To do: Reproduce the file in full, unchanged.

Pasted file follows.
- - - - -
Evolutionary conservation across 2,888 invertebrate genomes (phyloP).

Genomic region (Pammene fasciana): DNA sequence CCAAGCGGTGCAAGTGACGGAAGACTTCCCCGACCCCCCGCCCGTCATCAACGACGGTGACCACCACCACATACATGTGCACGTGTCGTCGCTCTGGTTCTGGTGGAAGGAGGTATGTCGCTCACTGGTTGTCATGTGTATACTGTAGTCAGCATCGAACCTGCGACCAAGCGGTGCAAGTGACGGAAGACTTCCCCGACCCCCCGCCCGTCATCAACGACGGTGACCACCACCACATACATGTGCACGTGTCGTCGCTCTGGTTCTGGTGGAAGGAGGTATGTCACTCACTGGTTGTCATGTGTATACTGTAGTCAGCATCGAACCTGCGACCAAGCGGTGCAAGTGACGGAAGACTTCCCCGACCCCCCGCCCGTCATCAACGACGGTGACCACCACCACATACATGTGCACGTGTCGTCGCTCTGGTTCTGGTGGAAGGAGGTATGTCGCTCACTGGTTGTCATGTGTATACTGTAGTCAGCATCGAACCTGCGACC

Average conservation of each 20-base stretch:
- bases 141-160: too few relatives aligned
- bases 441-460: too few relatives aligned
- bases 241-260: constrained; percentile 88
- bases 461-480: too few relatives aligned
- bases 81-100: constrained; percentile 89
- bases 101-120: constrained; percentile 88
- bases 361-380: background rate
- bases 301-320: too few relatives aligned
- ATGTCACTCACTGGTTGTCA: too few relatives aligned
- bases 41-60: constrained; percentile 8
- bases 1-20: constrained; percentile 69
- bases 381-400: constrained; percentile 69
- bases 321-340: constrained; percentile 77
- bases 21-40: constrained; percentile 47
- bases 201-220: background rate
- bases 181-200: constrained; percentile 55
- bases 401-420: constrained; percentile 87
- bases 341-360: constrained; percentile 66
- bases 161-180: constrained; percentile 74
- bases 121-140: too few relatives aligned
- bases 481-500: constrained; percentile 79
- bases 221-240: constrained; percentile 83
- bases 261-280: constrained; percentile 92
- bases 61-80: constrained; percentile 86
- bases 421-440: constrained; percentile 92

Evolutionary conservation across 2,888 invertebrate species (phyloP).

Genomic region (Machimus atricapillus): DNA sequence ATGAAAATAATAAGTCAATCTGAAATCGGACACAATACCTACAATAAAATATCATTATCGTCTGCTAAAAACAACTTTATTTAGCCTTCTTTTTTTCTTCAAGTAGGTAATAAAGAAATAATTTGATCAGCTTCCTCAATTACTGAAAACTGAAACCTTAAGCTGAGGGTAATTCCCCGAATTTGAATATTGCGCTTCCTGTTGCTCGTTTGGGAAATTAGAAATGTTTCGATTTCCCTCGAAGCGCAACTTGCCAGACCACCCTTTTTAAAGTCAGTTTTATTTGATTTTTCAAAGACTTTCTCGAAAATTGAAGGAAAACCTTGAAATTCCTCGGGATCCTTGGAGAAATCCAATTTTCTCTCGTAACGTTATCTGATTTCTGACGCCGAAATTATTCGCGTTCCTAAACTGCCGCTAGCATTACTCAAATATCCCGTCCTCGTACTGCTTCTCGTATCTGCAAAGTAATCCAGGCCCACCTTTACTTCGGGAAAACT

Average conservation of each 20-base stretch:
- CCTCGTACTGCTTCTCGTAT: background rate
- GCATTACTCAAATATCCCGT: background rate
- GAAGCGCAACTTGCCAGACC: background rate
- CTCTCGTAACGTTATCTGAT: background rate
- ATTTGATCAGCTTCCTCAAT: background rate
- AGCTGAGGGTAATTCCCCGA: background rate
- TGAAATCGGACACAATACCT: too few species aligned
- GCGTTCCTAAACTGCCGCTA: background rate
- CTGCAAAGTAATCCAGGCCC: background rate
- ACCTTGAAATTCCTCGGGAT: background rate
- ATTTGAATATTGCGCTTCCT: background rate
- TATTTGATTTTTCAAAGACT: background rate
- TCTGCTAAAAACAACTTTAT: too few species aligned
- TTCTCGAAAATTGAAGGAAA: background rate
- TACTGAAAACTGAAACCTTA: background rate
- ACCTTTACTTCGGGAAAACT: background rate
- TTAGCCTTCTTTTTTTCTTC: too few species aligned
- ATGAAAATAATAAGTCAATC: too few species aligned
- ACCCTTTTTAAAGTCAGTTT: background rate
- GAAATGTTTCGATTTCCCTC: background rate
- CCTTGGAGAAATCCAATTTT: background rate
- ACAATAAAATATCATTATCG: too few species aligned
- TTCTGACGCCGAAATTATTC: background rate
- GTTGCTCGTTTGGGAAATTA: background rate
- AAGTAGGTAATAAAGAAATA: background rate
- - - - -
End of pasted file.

Evolutionary conservation across 2,888 invertebrate genomes (phyloP).

Genomic region (Pammene fasciana): DNA sequence CCAAGCGGTGCAAGTGACGGAAGACTTCCCCGACCCCCCGCCCGTCATCAACGACGGTGACCACCACCACATACATGTGCACGTGTCGTCGCTCTGGTTCTGGTGGAAGGAGGTATGTCGCTCACTGGTTGTCATGTGTATACTGTAGTCAGCATCGAACCTGCGACCAAGCGGTGCAAGTGACGGAAGACTTCCCCGACCCCCCGCCCGTCATCAACGACGGTGACCACCACCACATACATGTGCACGTGTCGTCGCTCTGGTTCTGGTGGAAGGAGGTATGTCACTCACTGGTTGTCATGTGTATACTGTAGTCAGCATCGAACCTGCGACCAAGCGGTGCAAGTGACGGAAGACTTCCCCGACCCCCCGCCCGTCATCAACGACGGTGACCACCACCACATACATGTGCACGTGTCGTCGCTCTGGTTCTGGTGGAAGGAGGTATGTCGCTCACTGGTTGTCATGTGTATACTGTAGTCAGCATCGAACCTGCGACC

Average conservation of each 20-base stretch:
- bases 141-160: too few relatives aligned
- bases 441-460: too few relatives aligned
- bases 241-260: constrained; percentile 88
- bases 461-480: too few relatives aligned
- bases 81-100: constrained; percentile 89
- bases 101-120: constrained; percentile 88
- bases 361-380: background rate
- bases 301-320: too few relatives aligned
- ATGTCACTCACTGGTTGTCA: too few relatives aligned
- bases 41-60: constrained; percentile 8
- bases 1-20: constrained; percentile 69
- bases 381-400: constrained; percentile 69
- bases 321-340: constrained; percentile 77
- bases 21-40: constrained; percentile 47
- bases 201-220: background rate
- bases 181-200: constrained; percentile 55
- bases 401-420: constrained; percentile 87
- bases 341-360: constrained; percentile 66
- bases 161-180: constrained; percentile 74
- bases 121-140: too few relatives aligned
- bases 481-500: constrained; percentile 79
- bases 221-240: constrained; percentile 83
- bases 261-280: constrained; percentile 92
- bases 61-80: constrained; percentile 86
- bases 421-440: constrained; percentile 92

Evolutionary conservation across 2,888 invertebrate species (phyloP).

Genomic region (Machimus atricapillus): DNA sequence ATGAAAATAATAAGTCAATCTGAAATCGGACACAATACCTACAATAAAATATCATTATCGTCTGCTAAAAACAACTTTATTTAGCCTTCTTTTTTTCTTCAAGTAGGTAATAAAGAAATAATTTGATCAGCTTCCTCAATTACTGAAAACTGAAACCTTAAGCTGAGGGTAATTCCCCGAATTTGAATATTGCGCTTCCTGTTGCTCGTTTGGGAAATTAGAAATGTTTCGATTTCCCTCGAAGCGCAACTTGCCAGACCACCCTTTTTAAAGTCAGTTTTATTTGATTTTTCAAAGACTTTCTCGAAAATTGAAGGAAAACCTTGAAATTCCTCGGGATCCTTGGAGAAATCCAATTTTCTCTCGTAACGTTATCTGATTTCTGACGCCGAAATTATTCGCGTTCCTAAACTGCCGCTAGCATTACTCAAATATCCCGTCCTCGTACTGCTTCTCGTATCTGCAAAGTAATCCAGGCCCACCTTTACTTCGGGAAAACT

Average conservation of each 20-base stretch:
- CCTCGTACTGCTTCTCGTAT: background rate
- GCATTACTCAAATATCCCGT: background rate
- GAAGCGCAACTTGCCAGACC: background rate
- CTCTCGTAACGTTATCTGAT: background rate
- ATTTGATCAGCTTCCTCAAT: background rate
- AGCTGAGGGTAATTCCCCGA: background rate
- TGAAATCGGACACAATACCT: too few species aligned
- GCGTTCCTAAACTGCCGCTA: background rate
- CTGCAAAGTAATCCAGGCCC: background rate
- ACCTTGAAATTCCTCGGGAT: background rate
- ATTTGAATATTGCGCTTCCT: background rate
- TATTTGATTTTTCAAAGACT: background rate
- TCTGCTAAAAACAACTTTAT: too few species aligned
- TTCTCGAAAATTGAAGGAAA: background rate
- TACTGAAAACTGAAACCTTA: background rate
- ACCTTTACTTCGGGAAAACT: background rate
- TTAGCCTTCTTTTTTTCTTC: too few species aligned
- ATGAAAATAATAAGTCAATC: too few species aligned
- ACCCTTTTTAAAGTCAGTTT: background rate
- GAAATGTTTCGATTTCCCTC: background rate
- CCTTGGAGAAATCCAATTTT: background rate
- ACAATAAAATATCATTATCG: too few species aligned
- TTCTGACGCCGAAATTATTC: background rate
- GTTGCTCGTTTGGGAAATTA: background rate
- AAGTAGGTAATAAAGAAATA: background rate